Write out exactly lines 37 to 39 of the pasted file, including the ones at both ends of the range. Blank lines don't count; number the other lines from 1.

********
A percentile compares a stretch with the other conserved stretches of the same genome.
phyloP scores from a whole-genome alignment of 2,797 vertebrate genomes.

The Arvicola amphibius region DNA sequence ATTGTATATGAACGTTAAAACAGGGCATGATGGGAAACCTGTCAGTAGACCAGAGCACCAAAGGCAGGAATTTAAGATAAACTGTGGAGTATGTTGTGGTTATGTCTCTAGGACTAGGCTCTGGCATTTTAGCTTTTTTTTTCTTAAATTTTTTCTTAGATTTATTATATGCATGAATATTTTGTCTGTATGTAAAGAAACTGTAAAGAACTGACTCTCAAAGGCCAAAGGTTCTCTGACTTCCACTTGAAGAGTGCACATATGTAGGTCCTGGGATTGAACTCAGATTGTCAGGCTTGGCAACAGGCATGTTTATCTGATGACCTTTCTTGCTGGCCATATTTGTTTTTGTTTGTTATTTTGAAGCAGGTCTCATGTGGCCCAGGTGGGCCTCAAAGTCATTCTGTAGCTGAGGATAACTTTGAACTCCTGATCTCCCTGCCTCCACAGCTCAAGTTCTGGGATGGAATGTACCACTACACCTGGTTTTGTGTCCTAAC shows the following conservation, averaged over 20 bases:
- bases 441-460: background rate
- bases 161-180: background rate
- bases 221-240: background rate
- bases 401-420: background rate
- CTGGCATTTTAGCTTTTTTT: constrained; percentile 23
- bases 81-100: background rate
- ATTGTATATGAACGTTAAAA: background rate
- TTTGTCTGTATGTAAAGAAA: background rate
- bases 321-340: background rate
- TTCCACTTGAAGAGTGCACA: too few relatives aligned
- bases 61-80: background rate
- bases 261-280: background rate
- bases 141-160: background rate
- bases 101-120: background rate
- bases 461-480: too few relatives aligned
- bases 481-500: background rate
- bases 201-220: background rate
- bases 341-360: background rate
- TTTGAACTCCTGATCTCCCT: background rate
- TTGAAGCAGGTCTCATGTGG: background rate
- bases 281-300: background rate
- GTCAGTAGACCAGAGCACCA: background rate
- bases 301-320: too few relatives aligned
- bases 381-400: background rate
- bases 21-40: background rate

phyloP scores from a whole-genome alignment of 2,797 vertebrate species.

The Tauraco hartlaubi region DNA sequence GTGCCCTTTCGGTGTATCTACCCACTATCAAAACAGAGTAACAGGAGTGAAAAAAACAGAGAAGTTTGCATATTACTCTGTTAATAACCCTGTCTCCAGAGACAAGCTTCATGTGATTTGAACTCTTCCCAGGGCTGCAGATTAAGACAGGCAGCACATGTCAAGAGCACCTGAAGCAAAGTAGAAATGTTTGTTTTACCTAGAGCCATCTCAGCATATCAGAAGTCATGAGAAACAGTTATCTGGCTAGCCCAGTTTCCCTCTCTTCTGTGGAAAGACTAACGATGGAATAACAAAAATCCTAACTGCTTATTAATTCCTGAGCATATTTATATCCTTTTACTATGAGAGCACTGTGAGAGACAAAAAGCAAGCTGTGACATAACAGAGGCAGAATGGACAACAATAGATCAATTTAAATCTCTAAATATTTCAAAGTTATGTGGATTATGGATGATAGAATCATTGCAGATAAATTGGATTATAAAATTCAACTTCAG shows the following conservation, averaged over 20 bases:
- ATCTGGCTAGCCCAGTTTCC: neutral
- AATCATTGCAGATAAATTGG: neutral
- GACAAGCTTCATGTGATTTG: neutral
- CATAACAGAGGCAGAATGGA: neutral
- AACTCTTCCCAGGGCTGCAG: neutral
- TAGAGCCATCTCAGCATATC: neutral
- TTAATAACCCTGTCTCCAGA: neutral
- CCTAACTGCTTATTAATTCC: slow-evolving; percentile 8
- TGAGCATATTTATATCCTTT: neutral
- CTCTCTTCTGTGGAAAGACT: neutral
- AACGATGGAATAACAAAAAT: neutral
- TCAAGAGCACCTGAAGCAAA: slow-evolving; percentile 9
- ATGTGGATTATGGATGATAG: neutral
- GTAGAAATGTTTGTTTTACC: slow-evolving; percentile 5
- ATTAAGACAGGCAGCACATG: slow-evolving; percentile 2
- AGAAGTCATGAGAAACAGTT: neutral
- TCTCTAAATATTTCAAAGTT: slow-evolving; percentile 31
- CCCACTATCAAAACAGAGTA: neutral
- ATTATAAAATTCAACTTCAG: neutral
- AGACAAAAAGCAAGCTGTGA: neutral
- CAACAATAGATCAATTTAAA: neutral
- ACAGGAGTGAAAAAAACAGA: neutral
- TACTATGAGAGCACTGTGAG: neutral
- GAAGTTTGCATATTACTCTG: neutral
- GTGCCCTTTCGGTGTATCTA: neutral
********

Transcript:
- TTAATAACCCTGTCTCCAGA: neutral
- CCTAACTGCTTATTAATTCC: slow-evolving; percentile 8
- TGAGCATATTTATATCCTTT: neutral